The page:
Pit road rules change under caution flag

JOLIET, Ill. -- Recognizing that complicated rules changes
have led to new problems, NASCAR president Mike Helton said
Saturday the series will return to its old way of scoring cars on
pit road under a caution.

The positions of the cars on the track will be ``frozen'' once
the yellow flag waves, but Helton said pit lane will now be active.
The change is effective immediately, and will affect all three of
NASCAR's top series.

``That's how we used to do it, and it's pretty
black-and-white,'' Helton said.

Unlike many racing bodies, NASCAR does not revert back to the
order of the last completed green-flag lap when there's a caution.
Drivers used to race to the finish line when a yellow flag came
out, but NASCAR scrapped that practice last fall for safety

Instead, NASCAR decided to ``freeze the field'' under caution.
The change has caused much debate -- and confusion -- over how to
freeze the drivers' position, and Helton was forced to apologize
after drivers at the MBNA 400 in Dover ran 24 laps under caution
while officials struggled to figure out the correct order of cars.

Under the change announced Saturday, a car pitting behind the
start-finish line when the caution comes out must reach that line
before the lead car gets to the same point on the track. If it
doesn't, it loses a lap to the leader.

Cars pitting in front of the start-finish line have to reach the
pit road exit line before the lead car reaches the same point on
the track to stay on the lead lap. Antennas and cameras will be
used to ensure proper scoring.

And speeding during a caution period, whether on the track or on
pit road, won't be tolerated, Helton said.

``If the leader on the racetrack does not reasonably slow down,
then he'll be penalized by starting at the tail end of the longest
line,'' Helton said. ``If you speed to beat the leader ... you'll
lose that opportunity to get back ahead of him and you'll also be
at the tail end of the longest line.

``We're not penalizing anybody a lap for speeding,'' Helton
added. ``The speeding penalty is the same. The question becomes is
whether or not you get to maintain that lap ahead of the leader or
if you have to go behind him.''

Helton also said NASCAR has been looking ``very, very hard,'' at
going to some version of what's called a green-white-checkered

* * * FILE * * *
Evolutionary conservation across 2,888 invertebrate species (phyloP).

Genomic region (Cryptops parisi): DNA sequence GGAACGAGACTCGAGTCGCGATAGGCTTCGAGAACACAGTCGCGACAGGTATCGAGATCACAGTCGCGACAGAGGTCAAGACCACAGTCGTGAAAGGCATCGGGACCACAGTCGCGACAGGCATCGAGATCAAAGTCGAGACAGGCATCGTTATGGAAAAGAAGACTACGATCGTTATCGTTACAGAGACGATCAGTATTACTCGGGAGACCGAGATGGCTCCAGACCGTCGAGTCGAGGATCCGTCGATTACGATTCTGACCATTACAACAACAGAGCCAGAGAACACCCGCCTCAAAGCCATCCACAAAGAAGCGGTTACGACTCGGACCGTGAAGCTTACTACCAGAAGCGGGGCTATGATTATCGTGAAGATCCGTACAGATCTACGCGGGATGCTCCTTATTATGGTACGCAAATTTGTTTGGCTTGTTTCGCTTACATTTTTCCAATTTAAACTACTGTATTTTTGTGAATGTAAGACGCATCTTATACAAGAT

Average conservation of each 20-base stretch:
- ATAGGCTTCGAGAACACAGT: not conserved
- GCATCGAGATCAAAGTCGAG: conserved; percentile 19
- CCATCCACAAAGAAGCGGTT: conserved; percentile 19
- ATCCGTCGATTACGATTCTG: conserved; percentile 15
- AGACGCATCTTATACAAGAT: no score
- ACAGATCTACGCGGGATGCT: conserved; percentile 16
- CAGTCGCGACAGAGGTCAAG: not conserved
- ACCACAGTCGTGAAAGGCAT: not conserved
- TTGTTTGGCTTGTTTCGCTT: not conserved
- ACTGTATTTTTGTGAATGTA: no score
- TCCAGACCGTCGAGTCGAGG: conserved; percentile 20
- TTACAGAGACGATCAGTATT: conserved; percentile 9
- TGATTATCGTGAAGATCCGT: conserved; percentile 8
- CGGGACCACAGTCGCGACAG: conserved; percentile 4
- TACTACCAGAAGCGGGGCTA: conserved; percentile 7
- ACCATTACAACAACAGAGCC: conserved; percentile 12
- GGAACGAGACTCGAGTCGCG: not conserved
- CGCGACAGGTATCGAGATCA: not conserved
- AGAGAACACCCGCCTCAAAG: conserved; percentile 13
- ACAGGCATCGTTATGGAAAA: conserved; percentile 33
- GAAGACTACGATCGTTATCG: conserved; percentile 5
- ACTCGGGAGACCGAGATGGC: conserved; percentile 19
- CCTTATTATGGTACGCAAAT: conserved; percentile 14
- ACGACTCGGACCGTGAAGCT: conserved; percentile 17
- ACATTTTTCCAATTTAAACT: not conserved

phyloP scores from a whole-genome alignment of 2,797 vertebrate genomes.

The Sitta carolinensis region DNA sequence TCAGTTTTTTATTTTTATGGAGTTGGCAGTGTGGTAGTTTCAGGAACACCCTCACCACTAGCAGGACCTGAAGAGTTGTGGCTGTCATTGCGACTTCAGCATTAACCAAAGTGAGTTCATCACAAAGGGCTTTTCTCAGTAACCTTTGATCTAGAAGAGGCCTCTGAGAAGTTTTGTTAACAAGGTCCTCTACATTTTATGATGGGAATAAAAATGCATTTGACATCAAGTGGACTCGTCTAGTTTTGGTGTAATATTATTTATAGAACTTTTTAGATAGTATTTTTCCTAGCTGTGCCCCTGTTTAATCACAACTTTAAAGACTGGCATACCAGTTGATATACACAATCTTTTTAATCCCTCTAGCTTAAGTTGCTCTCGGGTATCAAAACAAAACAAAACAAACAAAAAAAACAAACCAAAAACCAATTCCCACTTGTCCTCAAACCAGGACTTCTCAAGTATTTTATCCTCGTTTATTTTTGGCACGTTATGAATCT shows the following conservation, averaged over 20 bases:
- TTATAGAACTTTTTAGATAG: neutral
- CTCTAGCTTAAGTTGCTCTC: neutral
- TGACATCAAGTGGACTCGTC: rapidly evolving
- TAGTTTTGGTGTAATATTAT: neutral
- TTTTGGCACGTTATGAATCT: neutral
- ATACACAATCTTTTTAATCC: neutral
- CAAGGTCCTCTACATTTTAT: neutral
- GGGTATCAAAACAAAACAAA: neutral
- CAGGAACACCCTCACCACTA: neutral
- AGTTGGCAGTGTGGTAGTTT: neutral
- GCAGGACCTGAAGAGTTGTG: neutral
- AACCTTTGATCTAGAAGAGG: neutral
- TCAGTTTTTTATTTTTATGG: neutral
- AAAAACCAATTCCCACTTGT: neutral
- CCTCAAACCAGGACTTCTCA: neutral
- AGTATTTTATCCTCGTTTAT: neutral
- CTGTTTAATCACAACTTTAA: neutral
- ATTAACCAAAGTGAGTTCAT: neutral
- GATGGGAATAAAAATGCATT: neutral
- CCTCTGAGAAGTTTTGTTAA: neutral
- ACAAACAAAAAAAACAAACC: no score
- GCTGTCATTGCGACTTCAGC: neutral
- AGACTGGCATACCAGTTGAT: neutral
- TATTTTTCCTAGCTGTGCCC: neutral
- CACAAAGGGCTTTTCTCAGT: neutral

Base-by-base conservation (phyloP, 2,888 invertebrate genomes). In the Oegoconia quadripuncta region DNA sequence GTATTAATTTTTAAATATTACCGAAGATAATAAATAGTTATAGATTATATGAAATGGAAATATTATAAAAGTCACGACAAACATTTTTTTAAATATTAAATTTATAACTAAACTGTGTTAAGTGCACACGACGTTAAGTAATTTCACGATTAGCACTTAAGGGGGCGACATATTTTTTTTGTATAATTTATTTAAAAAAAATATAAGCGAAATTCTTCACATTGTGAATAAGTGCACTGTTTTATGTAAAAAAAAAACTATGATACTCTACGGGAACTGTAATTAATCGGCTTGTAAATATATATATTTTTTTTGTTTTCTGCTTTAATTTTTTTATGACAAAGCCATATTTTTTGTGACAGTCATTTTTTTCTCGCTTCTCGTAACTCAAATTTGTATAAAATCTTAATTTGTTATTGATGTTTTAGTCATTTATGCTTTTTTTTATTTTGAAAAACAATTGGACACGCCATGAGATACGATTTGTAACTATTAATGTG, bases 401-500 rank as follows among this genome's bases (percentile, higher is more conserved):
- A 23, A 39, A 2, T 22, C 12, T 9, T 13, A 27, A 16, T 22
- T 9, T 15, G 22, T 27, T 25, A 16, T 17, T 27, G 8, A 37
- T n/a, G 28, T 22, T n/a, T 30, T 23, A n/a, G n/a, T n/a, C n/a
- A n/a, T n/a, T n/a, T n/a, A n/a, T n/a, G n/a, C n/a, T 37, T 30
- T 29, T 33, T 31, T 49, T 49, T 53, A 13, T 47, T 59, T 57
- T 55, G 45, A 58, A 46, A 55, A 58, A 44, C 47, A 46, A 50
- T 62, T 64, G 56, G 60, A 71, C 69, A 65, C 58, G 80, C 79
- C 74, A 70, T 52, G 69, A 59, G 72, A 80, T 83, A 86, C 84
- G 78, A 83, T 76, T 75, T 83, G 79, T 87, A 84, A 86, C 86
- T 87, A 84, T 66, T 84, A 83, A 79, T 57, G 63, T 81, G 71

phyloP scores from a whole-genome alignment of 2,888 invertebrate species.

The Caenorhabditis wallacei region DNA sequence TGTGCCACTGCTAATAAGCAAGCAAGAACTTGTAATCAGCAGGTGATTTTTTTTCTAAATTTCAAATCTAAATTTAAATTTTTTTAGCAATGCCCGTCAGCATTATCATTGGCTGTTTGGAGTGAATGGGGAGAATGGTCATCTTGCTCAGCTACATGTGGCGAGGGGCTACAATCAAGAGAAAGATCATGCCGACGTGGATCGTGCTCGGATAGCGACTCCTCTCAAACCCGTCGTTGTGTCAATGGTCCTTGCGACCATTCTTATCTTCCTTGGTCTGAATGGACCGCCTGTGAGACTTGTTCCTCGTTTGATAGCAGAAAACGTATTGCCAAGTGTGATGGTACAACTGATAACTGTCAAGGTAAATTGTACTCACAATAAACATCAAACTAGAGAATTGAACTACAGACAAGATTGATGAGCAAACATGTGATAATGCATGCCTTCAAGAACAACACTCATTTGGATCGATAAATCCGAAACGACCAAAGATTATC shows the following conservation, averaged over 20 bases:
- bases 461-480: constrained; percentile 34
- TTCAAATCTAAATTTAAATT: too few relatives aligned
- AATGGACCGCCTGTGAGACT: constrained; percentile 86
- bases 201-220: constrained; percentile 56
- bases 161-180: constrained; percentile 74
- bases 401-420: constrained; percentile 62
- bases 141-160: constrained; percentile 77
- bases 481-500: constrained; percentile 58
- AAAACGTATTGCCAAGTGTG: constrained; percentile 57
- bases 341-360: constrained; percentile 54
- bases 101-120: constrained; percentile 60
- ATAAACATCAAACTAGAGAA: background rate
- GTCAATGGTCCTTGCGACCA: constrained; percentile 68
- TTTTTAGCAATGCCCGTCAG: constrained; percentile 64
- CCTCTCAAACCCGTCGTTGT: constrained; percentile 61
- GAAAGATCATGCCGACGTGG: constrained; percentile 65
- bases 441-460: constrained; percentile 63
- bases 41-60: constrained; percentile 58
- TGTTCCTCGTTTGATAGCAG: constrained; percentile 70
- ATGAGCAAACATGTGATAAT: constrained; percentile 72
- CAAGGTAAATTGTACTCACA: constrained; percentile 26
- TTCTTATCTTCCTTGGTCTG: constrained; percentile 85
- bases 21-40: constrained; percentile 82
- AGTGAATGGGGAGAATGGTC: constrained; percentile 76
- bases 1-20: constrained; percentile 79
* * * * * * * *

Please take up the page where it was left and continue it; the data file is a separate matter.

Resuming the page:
finish. When the white flag signifying one lap to go is waved,
following a late caution flag, drivers would be assured a certain
number of racing laps to the finish.

``The compromise of the pros and cons of green-white-checkereds
is a balance we've had to look at and decide which is better,''
Helton said. ``Certainly there's a willingness to change if
something's not right. But I think NASCAR's typical style of doing
things is to try to get it such that in just two or three weeks
we're not going to change it again.''

Four of the last nine NASCAR Nextel Cup races have ended under
caution, meaning the drivers did not get to race to the finish but
ended the day driving slowly behind the pace truck. That didn't
make the drivers or the fans happy.

Fans were particularly enraged with the finish under caution at
Talladega. Under NASCAR's new ``freezing the field'' rule, Dale
Earnhardt Jr. was first posted to the front when the caution came
out on lap 184 of the 188-lap race. But replays showed Jeff
Gordon's No. 24 Chevrolet was about three-quarters of a car length
ahead, and he was put in front.

With fans booing and throwing beer cans and food onto the track,
Gordon drove slowly to the finish behind the pace truck and just
ahead of Earnhardt.

``That's not what caused us to change our minds,'' Helton said.
``What's causing us to change it is the multitude of fans who were
civil enough not to throw stuff but said, `Hey look, it would be
nice if these things finished under green.' And we agree with them.
It would be nice.''

The truck series is currently NASCAR's only series that has the
green-white-checkered rule.